…I spent hours of terrible mental pain. Letters of sympathy began to pour in upon me…. Never before did I know that I had been registered under the name of Ramsay, and cannot understand it now. From my earliest years my name has been entered in lists, like the school register, etc. as MacDonald.

Yet, despite his opposition to the war, MacDonald still visited the front in December 1914.[37] Lord Elton wrote:

… he arrived in Belgium with an ambulance unit organised by Dr Hector Munro. The following day he had disappeared and agitated enquiry disclosed that he had been arrested and sent back to Britain. At home he saw Lord Kitchener who expressed his annoyance at the incident and gave instructions for him to be given an “omnibus” pass to the whole Western Front. He returned to an entirely different reception and was met by General Seeley at Poperinghe who expressed his regrets at the way MacDonald had been treated. They set off for the front at Ypres and soon found themselves in the thick of an action in which both behaved with the utmost coolness. Later, MacDonald was received by the Commander-in-Chief at St Omer and made an extensive tour of the front. Returning home, he paid a public tribute to the courage of the French troops, but said nothing then or later of having been under fire himself.

As the war dragged on his reputation recovered but nevertheless he lost his seat in the 1918 "khaki election," which saw the Liberal David Lloyd George coalition government win a huge majority. In 1922 the Conservatives left the coalition and Bonar Law, who had taken over from Lloyd George, called an election on October 26. MacDonald was returned to the House as MP for Aberavon in Wales and his rehabitation was complete; the Labour New Leader wrote that his election was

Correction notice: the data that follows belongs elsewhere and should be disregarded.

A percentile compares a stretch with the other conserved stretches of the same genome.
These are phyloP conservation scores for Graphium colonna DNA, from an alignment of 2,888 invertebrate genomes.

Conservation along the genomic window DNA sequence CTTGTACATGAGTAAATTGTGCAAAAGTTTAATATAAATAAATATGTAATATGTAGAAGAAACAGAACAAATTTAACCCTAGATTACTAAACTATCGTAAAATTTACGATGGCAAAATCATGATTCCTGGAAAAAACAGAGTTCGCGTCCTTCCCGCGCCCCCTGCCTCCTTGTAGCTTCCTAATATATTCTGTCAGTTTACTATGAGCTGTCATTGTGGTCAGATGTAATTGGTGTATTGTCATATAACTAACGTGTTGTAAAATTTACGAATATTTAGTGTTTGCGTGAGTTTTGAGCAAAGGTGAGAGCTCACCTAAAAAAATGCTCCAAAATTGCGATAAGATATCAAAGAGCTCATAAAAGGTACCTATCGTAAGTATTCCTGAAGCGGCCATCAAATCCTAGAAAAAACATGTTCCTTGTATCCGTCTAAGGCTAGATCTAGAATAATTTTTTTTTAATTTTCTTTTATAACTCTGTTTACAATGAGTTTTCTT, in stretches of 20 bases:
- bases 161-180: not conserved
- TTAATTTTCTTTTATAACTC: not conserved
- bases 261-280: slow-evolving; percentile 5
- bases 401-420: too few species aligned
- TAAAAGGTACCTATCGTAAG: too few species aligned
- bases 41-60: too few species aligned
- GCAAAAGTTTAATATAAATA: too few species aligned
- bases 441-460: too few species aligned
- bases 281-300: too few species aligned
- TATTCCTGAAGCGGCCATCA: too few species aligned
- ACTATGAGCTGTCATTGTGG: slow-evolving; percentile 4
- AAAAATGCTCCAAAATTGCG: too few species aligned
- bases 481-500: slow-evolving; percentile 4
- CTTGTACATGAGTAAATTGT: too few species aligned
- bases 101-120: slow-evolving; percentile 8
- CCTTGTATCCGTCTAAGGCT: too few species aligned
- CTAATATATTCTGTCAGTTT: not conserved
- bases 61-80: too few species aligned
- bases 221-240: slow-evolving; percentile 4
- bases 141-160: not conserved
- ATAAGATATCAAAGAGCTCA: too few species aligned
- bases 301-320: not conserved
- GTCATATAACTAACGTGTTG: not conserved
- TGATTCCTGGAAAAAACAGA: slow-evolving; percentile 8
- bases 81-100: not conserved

enough in itself to transform our position in the House. We have once more a voice which must be heard.[38]

By now the party was reunited and MacDonald was re-elected as Leader. The Liberals by this point were in rapid decline and at the 1922 election Labour became the main opposition party to the Conservative government of Stanley Baldwin, making MacDonald Leader of the Opposition. By this time he had moved away from the hard left and abandoned the socialism of his youth—he strongly opposed the wave of radicalism that swept through the labour movement in the wake of the Russian Revolution of 1917—and became a determined enemy of Communism. Unlike the French Socialist Party and the German SPD, the Labour Party did not split and the Communist Party of Great Britain remained small and isolated.

Although he was a gifted speaker, MacDonald became noted for "woolly" rhetoric such as the occasion at the Labour Party Conference of 1930 at Llandudno when he appeared to imply unemployment could be solved by encouraging the jobless to return to the fields "where they till and they grow and they sow and they harvest." Equally there were times it was unclear what his policies were. There was already some unease in the party about what he would do if Labour was able to form a government. At the 1923 election the Conservatives lost their majority, and when they lost a vote of confidence in the House in January 1924 King George V called on MacDonald to form a minority Labour government, with the tacit support of the Liberals under Asquith from the corner benches. MacDonald thus became the first Labour Prime Minister, the first from a "working-class" background and one of the very few without a university education.

First government